foreignaffairs | In May 2010, the richest, most powerful man in biotechnology made a new creature. J. Craig Venter and his private-company team started with DNA and constructed a novel genetic sequence of more than one million coded bits of information known as nucleotides. Seven years earlier, Venter had been the first person in history to make a functioning creature from information. Looking at the strings of letters representing the DNA sequence for a virus called phi X174, which infects bacteria, he thought to himself, “I can assemble real DNA based on that computer information.” And so he did, creating a virus based on the phi X174 genomic code. He followed the same recipe later on to generate the DNA for his larger and more sophisticated creature. Venter and his team figured out how to make an artificial bacterial cell, inserted their man-made DNA genome inside, and watched as the organic life form they had synthesized moved, ate, breathed, and replicated itself.
As he was doing this, Venter tried to warn a largely oblivious humanity about what was coming. He cautioned in a 2009 interview, for example, that “we think once we do activate a genome that yes, it probably will impact people’s thinking about life.” Venter defined his new technology as “synthetic genomics,” which would “start in the computer in the digital world from digitized biology and make new DNA constructs for very specific purposes. . . . It can mean that as we learn the rules of life we will be able to develop robotics and computational systems that are self-learning systems.” “It’s the beginning of the new era of very rapid learning,” he continued. “There’s not a single aspect of human life that doesn’t have the potential to be totally transformed by these technologies in the future.”
Today, some call work such as Venter’s novel bacterial creation an example of “4-D printing.” 2-D printing is what we do everyday by hitting “print” on our keyboards, causing a hard copy of an article or the like to spew from our old-fashioned ink-printing devices. Manufacturers, architects, artists, and others are now doing 3-D printing, using computer-generated designs to command devices loaded with plastics, carbon, graphite, and even food materials to construct three-dimensional products. With 4-D printing, manufacturers take the next crucial step: self-assembly or self-replication. What begins as a human idea, hammered out intellectually on a computer, is then sent to a 3-D printer, resulting in a creation capable of making copies of and transforming itself. In solid materials, Skylar Tibbits of the Massachusetts Institute of Technology creates complex physical substances that he calls “programmable materials that build themselves.” Venter and hundreds of synthetic biologists argue that 4-D printing is best accomplished by making life using life’s own building blocks, DNA.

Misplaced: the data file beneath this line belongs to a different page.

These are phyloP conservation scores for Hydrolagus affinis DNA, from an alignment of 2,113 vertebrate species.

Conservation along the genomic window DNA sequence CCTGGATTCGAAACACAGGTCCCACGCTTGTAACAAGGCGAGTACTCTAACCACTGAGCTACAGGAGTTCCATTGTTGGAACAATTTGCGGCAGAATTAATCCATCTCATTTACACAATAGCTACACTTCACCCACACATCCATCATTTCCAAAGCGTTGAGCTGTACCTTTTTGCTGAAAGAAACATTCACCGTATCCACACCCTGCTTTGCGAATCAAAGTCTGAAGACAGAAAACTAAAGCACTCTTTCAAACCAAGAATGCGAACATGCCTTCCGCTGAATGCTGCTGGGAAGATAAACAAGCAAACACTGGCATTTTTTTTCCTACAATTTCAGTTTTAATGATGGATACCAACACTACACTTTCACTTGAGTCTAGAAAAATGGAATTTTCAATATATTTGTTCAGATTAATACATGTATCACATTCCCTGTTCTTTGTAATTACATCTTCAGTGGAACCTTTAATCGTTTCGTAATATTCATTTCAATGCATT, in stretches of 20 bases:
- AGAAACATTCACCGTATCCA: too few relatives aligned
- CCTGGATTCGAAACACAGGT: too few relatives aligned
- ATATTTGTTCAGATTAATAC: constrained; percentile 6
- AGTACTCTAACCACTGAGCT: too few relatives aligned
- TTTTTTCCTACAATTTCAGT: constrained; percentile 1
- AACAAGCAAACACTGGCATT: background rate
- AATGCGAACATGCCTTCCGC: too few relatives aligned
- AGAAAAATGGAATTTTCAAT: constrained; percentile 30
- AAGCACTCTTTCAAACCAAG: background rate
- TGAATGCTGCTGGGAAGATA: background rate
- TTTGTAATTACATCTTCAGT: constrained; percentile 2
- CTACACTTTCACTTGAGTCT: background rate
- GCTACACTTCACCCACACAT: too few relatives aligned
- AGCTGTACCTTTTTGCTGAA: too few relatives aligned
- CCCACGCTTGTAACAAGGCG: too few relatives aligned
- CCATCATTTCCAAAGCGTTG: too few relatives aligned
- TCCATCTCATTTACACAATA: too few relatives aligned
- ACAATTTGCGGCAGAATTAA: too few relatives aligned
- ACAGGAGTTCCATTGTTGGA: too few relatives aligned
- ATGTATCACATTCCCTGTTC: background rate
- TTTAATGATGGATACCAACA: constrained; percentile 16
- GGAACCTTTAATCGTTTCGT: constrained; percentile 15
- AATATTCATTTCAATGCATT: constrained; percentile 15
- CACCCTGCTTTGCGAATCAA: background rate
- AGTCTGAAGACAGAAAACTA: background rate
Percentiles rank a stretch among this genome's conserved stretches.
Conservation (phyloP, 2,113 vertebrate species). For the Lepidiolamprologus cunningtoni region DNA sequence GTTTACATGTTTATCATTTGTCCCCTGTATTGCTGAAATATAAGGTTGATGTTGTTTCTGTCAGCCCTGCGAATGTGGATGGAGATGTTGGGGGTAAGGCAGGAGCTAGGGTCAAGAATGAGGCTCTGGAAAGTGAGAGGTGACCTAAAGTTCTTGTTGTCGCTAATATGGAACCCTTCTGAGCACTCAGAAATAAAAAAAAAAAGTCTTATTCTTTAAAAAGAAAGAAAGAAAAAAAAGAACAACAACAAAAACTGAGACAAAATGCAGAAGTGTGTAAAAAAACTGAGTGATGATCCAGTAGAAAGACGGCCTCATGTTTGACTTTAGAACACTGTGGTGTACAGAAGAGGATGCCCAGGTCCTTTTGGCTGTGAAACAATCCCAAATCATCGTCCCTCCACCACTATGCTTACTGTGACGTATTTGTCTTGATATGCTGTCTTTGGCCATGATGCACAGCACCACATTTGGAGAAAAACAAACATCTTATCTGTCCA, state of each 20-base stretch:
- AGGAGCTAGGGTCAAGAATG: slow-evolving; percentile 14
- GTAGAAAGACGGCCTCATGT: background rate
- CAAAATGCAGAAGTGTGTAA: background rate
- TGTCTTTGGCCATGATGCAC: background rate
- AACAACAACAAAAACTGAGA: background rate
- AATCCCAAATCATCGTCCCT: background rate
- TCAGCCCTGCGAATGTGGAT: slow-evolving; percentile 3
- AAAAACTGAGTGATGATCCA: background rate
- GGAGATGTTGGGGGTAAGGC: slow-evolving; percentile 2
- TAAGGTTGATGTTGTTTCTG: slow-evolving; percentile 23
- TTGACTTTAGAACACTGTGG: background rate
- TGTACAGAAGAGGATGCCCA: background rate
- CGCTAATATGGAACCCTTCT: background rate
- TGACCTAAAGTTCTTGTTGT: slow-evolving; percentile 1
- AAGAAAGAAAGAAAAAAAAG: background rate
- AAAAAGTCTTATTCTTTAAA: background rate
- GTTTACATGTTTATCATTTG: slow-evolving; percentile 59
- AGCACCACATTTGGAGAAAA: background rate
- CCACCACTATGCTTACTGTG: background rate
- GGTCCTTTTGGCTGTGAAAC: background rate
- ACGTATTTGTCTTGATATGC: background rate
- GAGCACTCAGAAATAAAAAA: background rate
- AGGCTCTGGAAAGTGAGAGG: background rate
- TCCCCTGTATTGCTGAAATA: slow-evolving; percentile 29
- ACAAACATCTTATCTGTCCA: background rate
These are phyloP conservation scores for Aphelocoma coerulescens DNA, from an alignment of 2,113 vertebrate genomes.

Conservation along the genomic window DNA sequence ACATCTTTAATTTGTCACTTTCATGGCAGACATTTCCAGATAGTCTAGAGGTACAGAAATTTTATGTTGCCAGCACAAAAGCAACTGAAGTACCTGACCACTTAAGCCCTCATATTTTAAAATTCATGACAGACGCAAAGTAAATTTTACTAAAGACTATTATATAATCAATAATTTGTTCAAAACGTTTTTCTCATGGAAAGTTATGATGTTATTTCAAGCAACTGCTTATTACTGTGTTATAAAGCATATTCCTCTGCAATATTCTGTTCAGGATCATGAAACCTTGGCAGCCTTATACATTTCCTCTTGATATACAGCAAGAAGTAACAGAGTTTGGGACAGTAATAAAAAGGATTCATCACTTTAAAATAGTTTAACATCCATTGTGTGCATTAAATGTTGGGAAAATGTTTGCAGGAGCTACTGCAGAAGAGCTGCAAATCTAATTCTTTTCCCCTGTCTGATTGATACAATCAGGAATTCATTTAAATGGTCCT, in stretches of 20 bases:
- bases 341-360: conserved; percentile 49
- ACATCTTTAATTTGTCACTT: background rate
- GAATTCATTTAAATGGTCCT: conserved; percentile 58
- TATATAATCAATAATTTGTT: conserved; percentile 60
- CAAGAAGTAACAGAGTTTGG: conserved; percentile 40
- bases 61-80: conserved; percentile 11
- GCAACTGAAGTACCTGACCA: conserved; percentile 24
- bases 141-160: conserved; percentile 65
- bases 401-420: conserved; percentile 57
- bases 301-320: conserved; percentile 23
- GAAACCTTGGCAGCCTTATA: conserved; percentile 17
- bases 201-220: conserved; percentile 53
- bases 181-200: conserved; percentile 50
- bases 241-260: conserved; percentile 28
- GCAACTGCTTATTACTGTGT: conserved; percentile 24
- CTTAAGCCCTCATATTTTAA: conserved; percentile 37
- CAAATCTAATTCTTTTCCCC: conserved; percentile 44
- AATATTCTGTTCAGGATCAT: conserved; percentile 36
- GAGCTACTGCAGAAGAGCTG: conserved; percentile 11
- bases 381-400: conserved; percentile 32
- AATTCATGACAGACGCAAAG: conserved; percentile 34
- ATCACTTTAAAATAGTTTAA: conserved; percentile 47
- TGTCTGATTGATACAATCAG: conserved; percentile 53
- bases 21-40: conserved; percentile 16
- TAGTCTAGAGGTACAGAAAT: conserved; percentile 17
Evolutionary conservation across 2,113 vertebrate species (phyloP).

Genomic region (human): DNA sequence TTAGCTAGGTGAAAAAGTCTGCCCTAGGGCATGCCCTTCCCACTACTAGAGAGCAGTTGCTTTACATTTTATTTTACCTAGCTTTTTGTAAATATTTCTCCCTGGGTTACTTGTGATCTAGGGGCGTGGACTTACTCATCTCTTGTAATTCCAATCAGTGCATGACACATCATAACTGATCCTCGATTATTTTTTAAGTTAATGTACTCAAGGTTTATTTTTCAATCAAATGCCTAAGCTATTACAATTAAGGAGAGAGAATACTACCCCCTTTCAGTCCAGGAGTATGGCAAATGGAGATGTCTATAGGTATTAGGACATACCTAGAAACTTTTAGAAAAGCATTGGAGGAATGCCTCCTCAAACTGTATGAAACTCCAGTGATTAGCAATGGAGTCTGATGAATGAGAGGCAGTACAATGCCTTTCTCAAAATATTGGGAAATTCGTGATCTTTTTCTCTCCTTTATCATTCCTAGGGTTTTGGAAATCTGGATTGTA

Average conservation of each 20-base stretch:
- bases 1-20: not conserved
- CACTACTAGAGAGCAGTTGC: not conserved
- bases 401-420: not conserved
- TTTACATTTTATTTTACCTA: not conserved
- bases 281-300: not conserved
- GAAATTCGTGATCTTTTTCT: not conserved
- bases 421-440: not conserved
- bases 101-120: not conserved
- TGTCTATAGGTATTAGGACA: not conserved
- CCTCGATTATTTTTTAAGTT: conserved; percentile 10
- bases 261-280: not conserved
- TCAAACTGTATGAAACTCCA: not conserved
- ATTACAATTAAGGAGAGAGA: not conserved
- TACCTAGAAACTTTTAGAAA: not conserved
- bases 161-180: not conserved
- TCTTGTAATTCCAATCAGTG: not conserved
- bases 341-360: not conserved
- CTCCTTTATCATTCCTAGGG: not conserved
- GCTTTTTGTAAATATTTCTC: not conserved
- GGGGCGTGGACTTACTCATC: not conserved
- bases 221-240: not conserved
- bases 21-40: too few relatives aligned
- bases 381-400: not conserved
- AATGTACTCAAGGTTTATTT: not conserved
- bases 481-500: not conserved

When Venter’s team first created the phi X174 viral genome, Venter commissioned a large analysis of the implications of synthetic genomics for national security and public health. The resulting report warned that two issues were impeding appropriate governance of the new science. The first problem was that work on synthetic biology, or synbio, had become so cheap and easy that its practitioners were no longer classically trained biologists. This meant that there were no shared assumptions regarding the new field’s ethics, professional standards, or safety. The second problem was that existing standards, in some cases regulated by government agencies in the United States and other developed countries, were a generation old, therefore outdated, and also largely unknown to many younger practitioners.
Venter’s team predicted that as the cost of synthetic biology continued to drop, interest in the field would increase, and the ethical and practical concerns it raised would come increasingly to the fore. They were even more prescient than they guessed. Combined with breakthroughs in another area of biology, “gain-of-function” (GOF) research, the synthetic genomics field has spawned a dizzying array of new possibilities, challenges, and national security threats. As the scientific community has started debating “human-directed evolution” and the merits of experiments that give relatively benign germs dangerous capacities for disease, the global bioterrorism and biosecurity establishment remains well behind the curve, mired in antiquated notions about what threats are important and how best to counter them.
In the United States, Congress and the executive branch have tried to prepare by creating finite lists of known pathogens and toxins and developing measures to surveil, police, and counter them; foreign governments and multilateral institutions, such as the UN and the Biological Weapons Convention, have been even less ambitious. Governance, in short, is focused on the old world of biology, in which scientists observed life from the outside, puzzling over its details and behavior by tinkering with its environment and then watching what happened. But in the new biology world, scientists can now create life themselves and learn about it from the inside. As Venter put it back in 2009, “What we have done so far is going to blow your freakin’ mind.”